latter.  On the other hand, the 'TEXCONFIG' path can be set to anything,
so the users can always define their own printer-specific configuration
files to be found before the system's.

   A few command-line options are treated specially, in that they are
not overridden by configuration files:

     As well as setting the resolution, this unsets the mode, if the
     mode was previously set from a configuration file.  If
     'config.$PRINTER' is read, however, any 'D' or 'M' lines from there
     will take effect.

     This overrides any mode setting ('M' line) in configuration files.
     '-mode' does not affect the resolution.

     This overrides any output setting ('o' line) in configuration

   The purpose of these special cases is to (1) minimize the chance of
having a mismatched mode and resolution (which 'mktexpk' cannot
resolve), and (2) let command-line options override config files where

File: dvips.info,  Node: Configuration file commands,  Prev: Configuration file searching,  Up: Config files

3.4.2 Configuration file commands

Most of the configuration file commands are similar to corresponding
command line options, but there are a few exceptions.  When they are the
same, we omit the description here.

   As with command line options, many may be turned off by suffixing the
letter with a zero ('0').

   Within a configuration file, empty lines, and lines starting with a
space, asterisk, equal sign, percent sign, or pound sign are ignored.
There is no provision for continuation lines.

     Define paper sizes.  *Note Config file paper sizes::.

     Memory conservation.  Same as '-a', *note Option details::.

     Multiple copies.  Same as '-b', *note Option details::.

     Include FILENAME as an additional configuration file, read

     Output resolution.  Same as '-D', *note Option details::.

'e NUM'
     Max drift.  Same as '-e', *note Option details::.

     Executes the command listed with 'system'(3); can be used to get
     the current date into a header file for inclusion, for instance.
     Possibly dangerous; this may be disabled, in which case a warning
     will be printed if the option is used (and warnings are not

     Run as a filter.  Same as '-f', *note Option details::.

     Shift low-numbered characters; obsolete.  Same as '-G', *note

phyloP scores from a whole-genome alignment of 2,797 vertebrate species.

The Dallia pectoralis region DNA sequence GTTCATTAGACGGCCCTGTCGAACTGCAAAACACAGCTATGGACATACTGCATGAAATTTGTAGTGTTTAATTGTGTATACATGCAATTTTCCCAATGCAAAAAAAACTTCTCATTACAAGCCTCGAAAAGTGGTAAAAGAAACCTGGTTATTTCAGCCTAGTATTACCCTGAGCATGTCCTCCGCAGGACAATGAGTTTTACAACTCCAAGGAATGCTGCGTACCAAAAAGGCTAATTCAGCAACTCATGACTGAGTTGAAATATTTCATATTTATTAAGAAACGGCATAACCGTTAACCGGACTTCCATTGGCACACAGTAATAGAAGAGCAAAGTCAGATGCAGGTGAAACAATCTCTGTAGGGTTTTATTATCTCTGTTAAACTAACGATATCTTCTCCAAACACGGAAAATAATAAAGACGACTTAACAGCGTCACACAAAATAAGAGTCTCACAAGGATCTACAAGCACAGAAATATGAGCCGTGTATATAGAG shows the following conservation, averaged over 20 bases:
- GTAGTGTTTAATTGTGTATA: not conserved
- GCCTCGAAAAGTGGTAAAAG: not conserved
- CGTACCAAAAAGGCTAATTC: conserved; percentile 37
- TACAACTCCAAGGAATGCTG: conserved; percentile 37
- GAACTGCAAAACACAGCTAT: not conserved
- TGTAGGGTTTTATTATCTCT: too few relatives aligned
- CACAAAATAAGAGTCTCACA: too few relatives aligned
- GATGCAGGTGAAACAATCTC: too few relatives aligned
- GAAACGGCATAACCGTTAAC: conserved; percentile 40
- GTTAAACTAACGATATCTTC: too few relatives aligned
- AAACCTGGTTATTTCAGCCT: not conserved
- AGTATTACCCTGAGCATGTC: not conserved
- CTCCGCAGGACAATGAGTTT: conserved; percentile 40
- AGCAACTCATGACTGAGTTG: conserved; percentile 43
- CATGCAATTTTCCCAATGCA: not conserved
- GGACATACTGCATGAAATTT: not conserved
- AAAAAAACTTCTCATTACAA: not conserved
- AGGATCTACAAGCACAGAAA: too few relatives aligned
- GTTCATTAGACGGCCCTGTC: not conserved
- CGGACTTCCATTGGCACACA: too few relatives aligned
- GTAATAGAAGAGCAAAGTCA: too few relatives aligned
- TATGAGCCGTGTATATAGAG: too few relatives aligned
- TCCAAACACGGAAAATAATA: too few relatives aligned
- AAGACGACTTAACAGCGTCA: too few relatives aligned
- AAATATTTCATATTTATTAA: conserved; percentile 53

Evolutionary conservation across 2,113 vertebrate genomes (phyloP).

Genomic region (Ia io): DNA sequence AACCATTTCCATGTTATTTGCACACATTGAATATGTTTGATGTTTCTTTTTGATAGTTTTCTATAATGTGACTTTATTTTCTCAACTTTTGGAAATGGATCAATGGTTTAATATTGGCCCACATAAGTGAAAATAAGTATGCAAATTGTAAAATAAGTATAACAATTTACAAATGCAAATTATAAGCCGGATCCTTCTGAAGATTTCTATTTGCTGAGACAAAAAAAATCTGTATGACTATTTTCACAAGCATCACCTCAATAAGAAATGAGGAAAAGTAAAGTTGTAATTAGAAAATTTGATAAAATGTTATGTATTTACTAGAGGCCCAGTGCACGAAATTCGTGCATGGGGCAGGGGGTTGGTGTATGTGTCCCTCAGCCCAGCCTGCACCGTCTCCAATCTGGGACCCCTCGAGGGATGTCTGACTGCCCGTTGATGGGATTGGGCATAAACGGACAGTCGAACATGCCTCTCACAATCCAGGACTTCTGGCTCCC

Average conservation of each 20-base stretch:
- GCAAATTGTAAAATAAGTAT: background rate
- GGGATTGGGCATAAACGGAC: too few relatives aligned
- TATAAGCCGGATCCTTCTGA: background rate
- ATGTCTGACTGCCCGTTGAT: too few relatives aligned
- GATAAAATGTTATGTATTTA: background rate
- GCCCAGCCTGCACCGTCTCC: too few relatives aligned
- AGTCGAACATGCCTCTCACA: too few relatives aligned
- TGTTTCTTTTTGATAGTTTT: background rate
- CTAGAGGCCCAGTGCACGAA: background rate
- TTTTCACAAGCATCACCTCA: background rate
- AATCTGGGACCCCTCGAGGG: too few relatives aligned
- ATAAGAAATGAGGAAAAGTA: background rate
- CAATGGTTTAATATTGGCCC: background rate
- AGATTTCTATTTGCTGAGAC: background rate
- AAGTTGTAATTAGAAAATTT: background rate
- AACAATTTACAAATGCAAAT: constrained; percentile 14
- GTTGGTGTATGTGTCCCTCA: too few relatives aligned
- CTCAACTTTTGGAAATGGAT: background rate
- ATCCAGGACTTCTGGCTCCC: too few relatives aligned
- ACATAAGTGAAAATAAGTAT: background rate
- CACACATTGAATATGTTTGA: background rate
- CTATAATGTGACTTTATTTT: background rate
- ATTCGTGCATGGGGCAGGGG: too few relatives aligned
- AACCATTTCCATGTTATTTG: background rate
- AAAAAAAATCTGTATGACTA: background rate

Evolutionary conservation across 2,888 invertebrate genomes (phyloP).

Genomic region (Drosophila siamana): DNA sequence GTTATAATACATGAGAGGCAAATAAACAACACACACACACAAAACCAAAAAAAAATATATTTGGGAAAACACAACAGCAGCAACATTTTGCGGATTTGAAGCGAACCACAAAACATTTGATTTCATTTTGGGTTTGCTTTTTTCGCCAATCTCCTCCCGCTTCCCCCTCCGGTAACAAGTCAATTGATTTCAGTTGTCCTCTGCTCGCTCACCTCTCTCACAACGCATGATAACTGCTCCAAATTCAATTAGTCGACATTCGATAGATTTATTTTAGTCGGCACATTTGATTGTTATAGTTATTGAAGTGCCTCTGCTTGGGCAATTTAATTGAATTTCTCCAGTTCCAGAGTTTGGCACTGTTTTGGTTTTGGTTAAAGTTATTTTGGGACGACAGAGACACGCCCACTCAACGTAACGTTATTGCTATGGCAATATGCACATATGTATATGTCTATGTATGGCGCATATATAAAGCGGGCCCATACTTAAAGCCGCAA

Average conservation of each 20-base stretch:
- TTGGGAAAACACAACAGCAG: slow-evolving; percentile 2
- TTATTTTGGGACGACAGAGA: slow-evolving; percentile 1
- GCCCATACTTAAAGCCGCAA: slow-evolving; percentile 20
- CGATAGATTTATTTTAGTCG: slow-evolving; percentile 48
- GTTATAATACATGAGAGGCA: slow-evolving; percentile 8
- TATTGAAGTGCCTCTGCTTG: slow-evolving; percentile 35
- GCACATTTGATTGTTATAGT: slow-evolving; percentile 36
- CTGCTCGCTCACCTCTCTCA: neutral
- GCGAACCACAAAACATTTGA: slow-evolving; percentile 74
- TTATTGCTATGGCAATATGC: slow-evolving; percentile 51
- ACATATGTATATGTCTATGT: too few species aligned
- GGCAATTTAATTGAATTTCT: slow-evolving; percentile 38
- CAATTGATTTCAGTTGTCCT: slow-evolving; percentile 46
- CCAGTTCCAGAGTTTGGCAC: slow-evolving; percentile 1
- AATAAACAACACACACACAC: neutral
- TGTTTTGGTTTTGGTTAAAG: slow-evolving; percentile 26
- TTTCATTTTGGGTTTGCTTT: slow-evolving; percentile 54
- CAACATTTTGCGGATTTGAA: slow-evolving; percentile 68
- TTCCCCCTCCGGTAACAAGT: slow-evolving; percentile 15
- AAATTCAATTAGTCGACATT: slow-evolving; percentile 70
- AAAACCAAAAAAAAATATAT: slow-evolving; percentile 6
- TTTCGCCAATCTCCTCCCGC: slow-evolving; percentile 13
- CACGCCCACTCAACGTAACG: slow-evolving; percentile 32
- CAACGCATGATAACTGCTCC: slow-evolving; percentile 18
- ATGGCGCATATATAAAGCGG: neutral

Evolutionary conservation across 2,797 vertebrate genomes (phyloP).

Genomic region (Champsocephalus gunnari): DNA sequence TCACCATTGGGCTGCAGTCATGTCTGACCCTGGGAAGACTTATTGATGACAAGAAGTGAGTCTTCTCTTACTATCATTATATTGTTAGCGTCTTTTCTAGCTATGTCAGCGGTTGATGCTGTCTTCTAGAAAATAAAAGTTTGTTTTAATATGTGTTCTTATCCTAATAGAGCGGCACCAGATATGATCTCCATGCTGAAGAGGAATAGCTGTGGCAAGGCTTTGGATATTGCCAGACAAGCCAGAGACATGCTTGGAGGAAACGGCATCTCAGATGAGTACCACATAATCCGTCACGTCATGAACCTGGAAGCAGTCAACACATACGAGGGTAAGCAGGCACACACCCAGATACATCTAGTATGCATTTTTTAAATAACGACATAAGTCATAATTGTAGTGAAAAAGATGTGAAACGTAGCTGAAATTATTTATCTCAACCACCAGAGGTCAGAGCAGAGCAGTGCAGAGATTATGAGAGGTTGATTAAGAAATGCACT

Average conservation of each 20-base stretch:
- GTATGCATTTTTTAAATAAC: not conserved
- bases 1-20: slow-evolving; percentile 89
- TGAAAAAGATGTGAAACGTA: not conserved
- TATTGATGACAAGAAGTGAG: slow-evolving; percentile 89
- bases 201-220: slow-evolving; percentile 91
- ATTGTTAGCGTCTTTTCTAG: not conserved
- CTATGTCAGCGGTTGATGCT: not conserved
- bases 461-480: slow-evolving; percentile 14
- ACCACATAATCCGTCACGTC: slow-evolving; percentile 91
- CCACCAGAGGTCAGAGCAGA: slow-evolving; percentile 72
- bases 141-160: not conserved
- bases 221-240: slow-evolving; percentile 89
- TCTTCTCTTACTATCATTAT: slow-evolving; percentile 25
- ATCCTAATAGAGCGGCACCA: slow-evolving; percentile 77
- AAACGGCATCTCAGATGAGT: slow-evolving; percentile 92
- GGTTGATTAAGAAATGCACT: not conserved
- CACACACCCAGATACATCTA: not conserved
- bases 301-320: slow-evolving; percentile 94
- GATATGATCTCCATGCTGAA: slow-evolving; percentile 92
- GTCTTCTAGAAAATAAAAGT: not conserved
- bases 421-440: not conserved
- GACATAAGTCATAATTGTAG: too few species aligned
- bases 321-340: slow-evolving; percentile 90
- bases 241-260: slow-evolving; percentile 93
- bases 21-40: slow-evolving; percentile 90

Option details::.

     Prepend HEADER to output.  Same as 'h-', *note Option details::.

     Use PATH to search for PostScript header files.  The environment
     variable 'DVIPSHEADERS' overrides this.

'i N'
     Make multiple output files.  Same as '-i -S N', *note Option

     Partially download Type 1 fonts.  Same as '-j', *note Option

     Remove comments from included PostScript files.  Same as '-K',
     *note Option details::.

     If zero, the first paper size specified is effective, else the
     last.  Same as '-L', *note Option details::.

'm NUM'
     Declare NUM as the memory available for fonts and strings in the
     printer.  The compile-time default is 180000, but this is typically
     overridden by 'config.ps' or other configuration files.  This value
     must be accurate if memory conservation and document splitting is
     to work correctly.  To determine this value, send the following
     file to the printer:

          %! Hey, we're PostScript
          /Times-Roman findfont 30 scalefont setfont 144 432 moveto
          vmstatus exch sub 40 string cvs show pop showpage

     The number printed by this file is the total memory free; it is
     usually best to tell Dvips that the printer has slightly less
     memory, because many programs download permanent macros that can
     reduce the memory in the printer.  Some systems or printers can
     dynamically increase the memory available to a PostScript
     interpreter, in which case this file might return a ridiculously
     low number; for example, the NeXT computer and Ghostscript.  In
     these cases, a value of, say, 10 million is likely fine.

     To go all out: If NUM is zero or negative, Dvips sets the available
     memory to a very large number (the maximum integer value in C), the
     idea being that output is not to a printer and thus no splitting of